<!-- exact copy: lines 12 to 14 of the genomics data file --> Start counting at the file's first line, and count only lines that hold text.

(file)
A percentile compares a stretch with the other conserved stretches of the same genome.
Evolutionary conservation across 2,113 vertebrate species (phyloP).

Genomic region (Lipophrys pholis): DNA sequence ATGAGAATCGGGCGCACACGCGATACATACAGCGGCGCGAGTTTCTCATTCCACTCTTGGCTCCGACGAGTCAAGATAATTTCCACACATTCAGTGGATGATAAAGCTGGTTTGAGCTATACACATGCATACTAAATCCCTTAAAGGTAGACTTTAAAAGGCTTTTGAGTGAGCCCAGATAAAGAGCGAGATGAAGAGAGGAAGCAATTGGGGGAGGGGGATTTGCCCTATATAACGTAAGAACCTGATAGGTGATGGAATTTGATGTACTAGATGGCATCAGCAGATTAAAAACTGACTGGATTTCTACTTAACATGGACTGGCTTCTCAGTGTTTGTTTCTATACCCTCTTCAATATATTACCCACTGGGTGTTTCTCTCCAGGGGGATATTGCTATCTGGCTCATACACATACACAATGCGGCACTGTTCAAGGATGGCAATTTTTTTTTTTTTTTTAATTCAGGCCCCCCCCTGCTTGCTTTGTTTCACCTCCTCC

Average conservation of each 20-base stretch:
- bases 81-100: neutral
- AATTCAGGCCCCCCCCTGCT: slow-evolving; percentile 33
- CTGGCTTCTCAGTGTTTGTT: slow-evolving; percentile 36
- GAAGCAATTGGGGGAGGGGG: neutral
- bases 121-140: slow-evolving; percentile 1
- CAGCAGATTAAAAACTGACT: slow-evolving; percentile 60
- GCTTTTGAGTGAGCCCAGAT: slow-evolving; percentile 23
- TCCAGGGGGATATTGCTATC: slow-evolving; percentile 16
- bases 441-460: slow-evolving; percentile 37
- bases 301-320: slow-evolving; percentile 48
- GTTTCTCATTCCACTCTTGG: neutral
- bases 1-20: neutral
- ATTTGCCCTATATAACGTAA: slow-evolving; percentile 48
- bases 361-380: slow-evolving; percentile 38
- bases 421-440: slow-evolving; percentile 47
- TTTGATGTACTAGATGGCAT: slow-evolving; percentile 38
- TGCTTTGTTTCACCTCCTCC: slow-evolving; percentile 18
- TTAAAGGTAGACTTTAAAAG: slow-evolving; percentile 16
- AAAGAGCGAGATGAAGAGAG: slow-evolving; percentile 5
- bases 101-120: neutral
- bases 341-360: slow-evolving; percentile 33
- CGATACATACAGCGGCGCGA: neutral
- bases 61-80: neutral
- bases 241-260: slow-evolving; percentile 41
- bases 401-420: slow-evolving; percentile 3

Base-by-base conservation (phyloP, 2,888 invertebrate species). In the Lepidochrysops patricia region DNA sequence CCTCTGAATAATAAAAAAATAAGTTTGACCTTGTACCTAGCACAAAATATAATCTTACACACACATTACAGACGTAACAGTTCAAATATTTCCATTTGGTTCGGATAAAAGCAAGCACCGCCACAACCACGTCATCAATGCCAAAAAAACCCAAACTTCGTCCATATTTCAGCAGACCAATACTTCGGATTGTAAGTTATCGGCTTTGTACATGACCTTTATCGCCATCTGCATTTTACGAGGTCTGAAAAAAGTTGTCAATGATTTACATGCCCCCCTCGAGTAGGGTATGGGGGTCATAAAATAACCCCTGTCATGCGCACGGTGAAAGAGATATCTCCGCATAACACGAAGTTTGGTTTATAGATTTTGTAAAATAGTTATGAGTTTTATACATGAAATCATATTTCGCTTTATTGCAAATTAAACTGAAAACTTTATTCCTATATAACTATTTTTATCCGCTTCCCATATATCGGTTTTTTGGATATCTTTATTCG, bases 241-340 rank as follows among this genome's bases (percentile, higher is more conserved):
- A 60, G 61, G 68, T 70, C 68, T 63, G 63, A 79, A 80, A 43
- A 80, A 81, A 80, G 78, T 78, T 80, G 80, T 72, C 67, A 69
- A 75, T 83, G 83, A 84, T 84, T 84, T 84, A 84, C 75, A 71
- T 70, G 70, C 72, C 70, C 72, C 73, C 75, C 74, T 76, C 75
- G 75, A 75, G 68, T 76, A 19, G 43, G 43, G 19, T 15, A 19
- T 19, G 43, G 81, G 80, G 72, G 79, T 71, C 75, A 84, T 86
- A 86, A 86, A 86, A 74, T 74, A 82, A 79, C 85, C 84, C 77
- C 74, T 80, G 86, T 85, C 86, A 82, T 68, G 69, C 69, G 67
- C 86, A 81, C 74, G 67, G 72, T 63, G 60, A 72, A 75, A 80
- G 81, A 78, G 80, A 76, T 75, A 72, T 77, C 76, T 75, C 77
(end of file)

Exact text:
- TCCAGGGGGATATTGCTATC: slow-evolving; percentile 16
- bases 441-460: slow-evolving; percentile 37
- bases 301-320: slow-evolving; percentile 48